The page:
I.      whereas on 13 September 2014 the IS released footage which claimed show the beheading of British hostage David Haines;

1.      Is outraged by the brutal executions of David Haines, Steven Sotloff and James Foley by the IS; expresses its deep sympathy and condolences to the families of these victims and to the families of all victims of the conflict;

2.      Condemns in the strongest terms the atrocities and systematic violations of human rights committed by the IS and other associated armed groups, including the violence against persons based on their religious or ethnic affiliation, and violence against women and children; believes that these acts could amount to war crimes and crimes against humanity and, as such, should be investigated so that the perpetrators are held accountable;

3.      Condemns in the strongest terms the campaign of violence against the Syrian people by the Assad regime, whose reckless actions caused the current chaos and devastation in the country and whose acts of sectarian violence and oppression created a prime opportunity for the rise of the IS;

4.      Is deeply worried by the reports of the use of chemical weapons in Syria; urges the Syrian Government under Assad to take steps to fully comply with its obligations under the Chemical Weapons Convention, UN Security Council resolution 2118 and OPCW Executive Council decisions;

5.      Welcomes the commitment of additional European funds for the humanitarian crisis; strongly supports the idea of establishing a humanitarian air bridge to northern Iraq to provide assistance to populations in need; believes that the EU, together with international partners, should focus on the coordination of humanitarian assistance, including the possibility of opening humanitarian corridors to bring assistance to endangered communities;

6.      Welcomes the formation of the new Iraqi Government; requests that Prime Minister Haider al-Abadi operate in the spirit of compromise and true inclusiveness; reminds him that only through cross-sectarian representation will it be possible to prevent a repetition of the errors of the past;

7.      Welcomes the outcome of the Jeddah ministerial meeting, notably the decisions on stopping the flow of foreign fighters through neighbouring countries and countering the financing of the IS and other violent extremists; notes with concern the decision to join, as appropriate, in the various aspects of a coordinated military campaign against the IS; notes of Turkey’s decision not to sign the joint declaration;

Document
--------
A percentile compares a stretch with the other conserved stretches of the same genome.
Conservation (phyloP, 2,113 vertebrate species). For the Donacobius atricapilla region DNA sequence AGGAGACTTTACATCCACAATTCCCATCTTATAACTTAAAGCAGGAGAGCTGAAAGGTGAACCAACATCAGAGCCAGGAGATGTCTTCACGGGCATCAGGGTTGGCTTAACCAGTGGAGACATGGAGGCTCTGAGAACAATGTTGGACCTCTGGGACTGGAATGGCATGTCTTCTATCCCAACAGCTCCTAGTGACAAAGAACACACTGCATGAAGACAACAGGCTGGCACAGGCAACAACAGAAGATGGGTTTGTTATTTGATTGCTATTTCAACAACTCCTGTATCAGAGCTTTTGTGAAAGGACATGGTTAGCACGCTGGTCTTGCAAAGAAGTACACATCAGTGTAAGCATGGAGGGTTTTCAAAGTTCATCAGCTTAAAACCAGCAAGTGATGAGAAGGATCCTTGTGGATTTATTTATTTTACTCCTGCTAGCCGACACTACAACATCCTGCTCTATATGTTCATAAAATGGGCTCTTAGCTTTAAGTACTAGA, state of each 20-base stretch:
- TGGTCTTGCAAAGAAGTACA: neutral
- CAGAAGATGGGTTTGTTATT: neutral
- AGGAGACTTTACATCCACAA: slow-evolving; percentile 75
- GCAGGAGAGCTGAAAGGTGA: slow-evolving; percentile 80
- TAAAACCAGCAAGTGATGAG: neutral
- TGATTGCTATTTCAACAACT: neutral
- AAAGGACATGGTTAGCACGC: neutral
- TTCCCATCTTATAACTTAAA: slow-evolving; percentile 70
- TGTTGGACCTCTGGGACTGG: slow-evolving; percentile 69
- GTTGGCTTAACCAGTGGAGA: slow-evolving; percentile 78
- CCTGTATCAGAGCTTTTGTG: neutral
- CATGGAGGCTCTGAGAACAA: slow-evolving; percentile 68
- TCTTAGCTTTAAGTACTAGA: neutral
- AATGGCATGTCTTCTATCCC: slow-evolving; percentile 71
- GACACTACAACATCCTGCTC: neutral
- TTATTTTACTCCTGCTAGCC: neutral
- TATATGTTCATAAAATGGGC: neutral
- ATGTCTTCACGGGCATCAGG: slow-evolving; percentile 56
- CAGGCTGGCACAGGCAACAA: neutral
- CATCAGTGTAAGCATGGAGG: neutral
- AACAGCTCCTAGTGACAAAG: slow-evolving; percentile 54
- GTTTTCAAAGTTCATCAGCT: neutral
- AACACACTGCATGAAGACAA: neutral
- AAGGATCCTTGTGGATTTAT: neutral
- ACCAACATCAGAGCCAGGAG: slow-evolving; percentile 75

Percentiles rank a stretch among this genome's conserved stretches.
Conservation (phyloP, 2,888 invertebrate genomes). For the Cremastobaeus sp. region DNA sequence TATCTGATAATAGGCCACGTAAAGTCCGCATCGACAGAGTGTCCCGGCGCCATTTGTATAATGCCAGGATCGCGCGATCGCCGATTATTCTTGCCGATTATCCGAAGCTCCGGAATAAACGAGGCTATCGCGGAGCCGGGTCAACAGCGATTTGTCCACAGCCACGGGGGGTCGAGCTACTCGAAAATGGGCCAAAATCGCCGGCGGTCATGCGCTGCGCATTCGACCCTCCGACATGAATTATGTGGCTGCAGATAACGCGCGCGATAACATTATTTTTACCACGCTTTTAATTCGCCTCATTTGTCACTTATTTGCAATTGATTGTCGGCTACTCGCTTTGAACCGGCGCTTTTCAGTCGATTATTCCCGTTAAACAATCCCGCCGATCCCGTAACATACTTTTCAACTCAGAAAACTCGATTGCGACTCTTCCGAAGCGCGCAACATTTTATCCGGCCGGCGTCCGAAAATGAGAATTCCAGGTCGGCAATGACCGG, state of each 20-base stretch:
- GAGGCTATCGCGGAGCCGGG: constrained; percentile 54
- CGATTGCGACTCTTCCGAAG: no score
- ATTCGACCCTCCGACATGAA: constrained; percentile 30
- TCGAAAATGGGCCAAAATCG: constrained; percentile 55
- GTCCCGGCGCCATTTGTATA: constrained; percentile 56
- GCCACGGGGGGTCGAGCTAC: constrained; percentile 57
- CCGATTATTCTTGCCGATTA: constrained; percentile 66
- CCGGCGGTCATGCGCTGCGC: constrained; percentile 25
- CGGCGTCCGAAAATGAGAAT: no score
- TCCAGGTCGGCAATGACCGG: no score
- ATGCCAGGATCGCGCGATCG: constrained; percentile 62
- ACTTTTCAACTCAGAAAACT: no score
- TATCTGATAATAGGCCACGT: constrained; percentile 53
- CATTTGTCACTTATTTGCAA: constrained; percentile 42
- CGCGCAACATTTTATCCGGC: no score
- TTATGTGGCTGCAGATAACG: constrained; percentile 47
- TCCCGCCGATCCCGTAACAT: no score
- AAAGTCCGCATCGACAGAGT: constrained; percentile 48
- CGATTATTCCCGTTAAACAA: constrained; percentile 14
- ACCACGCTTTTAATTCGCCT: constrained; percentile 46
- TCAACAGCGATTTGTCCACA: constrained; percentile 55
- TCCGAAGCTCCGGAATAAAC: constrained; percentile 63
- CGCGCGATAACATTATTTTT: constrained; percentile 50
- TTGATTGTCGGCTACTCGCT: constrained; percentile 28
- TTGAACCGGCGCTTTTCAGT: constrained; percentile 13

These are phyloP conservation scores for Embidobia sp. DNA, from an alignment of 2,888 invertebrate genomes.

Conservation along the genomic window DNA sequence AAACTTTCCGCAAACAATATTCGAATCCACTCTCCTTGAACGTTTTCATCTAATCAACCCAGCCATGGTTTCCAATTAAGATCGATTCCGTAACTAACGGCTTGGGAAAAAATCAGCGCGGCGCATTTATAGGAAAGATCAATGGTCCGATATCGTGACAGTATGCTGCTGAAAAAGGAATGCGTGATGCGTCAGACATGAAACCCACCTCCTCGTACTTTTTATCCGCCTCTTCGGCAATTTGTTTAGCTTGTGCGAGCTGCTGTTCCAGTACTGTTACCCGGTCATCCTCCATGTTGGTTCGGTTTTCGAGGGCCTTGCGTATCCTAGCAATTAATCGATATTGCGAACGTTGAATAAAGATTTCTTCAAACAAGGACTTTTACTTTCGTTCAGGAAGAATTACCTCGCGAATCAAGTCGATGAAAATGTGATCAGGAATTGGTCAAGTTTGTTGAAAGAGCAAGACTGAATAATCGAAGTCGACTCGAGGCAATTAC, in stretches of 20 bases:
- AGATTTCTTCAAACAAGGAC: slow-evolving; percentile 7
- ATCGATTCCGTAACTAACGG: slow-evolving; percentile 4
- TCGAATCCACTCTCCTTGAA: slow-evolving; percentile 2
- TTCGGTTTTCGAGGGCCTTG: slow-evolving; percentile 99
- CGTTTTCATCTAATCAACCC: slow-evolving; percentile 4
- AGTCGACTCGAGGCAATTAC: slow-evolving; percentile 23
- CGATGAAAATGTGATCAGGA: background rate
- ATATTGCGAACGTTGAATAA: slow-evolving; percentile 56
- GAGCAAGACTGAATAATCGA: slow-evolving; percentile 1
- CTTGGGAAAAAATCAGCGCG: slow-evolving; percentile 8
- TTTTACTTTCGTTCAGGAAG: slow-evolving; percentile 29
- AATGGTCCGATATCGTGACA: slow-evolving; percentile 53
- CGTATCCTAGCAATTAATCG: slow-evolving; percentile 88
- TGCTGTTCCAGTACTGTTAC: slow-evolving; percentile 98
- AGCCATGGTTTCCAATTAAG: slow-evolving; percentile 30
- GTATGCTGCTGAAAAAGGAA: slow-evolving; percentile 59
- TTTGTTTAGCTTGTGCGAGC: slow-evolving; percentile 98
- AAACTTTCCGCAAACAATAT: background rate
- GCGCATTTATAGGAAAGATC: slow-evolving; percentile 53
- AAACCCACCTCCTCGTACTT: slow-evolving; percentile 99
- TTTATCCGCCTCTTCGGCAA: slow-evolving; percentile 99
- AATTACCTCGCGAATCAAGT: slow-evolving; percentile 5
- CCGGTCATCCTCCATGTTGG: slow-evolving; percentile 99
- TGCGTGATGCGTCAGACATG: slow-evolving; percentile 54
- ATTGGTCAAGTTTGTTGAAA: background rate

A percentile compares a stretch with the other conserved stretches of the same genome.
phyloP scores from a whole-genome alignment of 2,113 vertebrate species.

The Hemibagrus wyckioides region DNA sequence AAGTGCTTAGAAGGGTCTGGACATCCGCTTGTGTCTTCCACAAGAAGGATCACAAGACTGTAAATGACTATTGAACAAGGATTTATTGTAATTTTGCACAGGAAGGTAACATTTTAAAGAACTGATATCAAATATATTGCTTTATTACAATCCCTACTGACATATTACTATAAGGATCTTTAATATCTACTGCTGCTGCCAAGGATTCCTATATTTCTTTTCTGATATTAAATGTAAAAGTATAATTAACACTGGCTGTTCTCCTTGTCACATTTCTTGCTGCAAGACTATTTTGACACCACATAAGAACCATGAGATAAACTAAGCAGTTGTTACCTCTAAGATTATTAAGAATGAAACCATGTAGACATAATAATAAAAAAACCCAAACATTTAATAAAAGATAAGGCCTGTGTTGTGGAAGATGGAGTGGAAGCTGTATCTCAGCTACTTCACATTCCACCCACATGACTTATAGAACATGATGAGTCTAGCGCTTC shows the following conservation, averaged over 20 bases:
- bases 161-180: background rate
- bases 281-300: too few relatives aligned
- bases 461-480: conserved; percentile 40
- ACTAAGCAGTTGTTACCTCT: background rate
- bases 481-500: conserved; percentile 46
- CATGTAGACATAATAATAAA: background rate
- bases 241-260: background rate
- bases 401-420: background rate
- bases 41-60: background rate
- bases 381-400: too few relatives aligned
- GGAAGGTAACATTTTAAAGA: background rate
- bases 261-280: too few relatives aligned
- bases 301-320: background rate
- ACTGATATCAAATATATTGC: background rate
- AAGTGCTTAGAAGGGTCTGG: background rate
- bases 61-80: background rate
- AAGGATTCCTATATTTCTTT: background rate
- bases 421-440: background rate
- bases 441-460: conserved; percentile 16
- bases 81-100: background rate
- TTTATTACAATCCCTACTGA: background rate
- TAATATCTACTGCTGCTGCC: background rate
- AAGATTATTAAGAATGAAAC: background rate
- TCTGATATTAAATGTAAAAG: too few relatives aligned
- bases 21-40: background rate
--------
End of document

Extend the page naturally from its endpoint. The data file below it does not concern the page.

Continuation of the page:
8.      Welcomes the decision by the Arab League to take all necessary measures to confront IS militants and cooperate with all international, regional and national actors in the efforts to combat militant groups; believes that the Arab League should do everything in its power to target the financial flows, recruitment activity and social media campaigns of the IS and similar groups;

9.      Notes the decision by certain Member States to arm the Kurdish regional authorities, and the US strategy to carry out airstrikes and at the same time arming militant groups which oppose the IS; is concerned, considering the volatility of the situation on the ground, by the possibility that weapons provided for use against the IS could easily be by the IS itself or by other violent radical groups; believes that any support should be limited to intelligence, surveillance and reconnaissance assets, defensive equipment and equipment to remove or render harmless mines and booby traps;

10.    Believes that any operation against the IS should take place under the umbrella of the United Nations;

11.    Commends the role of Lebanon, Jordan and Turkey in accepting refugees; calls on the international community to step up to the challenge and be more active and forthcoming in burden sharing and to provide direct financial support to the host countries;

12.    Believes that the progressive experiment in Rojava of autonomous self‑government could be a model for democratic confederalism in the Middle East; calls on the EU and the international community to support such a model in general and the autonomy project in Rojava in particular;

13.    Instructs its President to forward this resolution to the Vice-President of the Commission / High Representative of the Union for Foreign Affairs and Security Policy, the Council, the Commission, the EU Special Representative for Human Rights, the governments and parliaments of the Member States, the Government and Council of Representatives of Iraq, the Arab League, the Regional Government of Kurdistan, the Secretary-General of the United Nations and the United Nations Human Rights Council.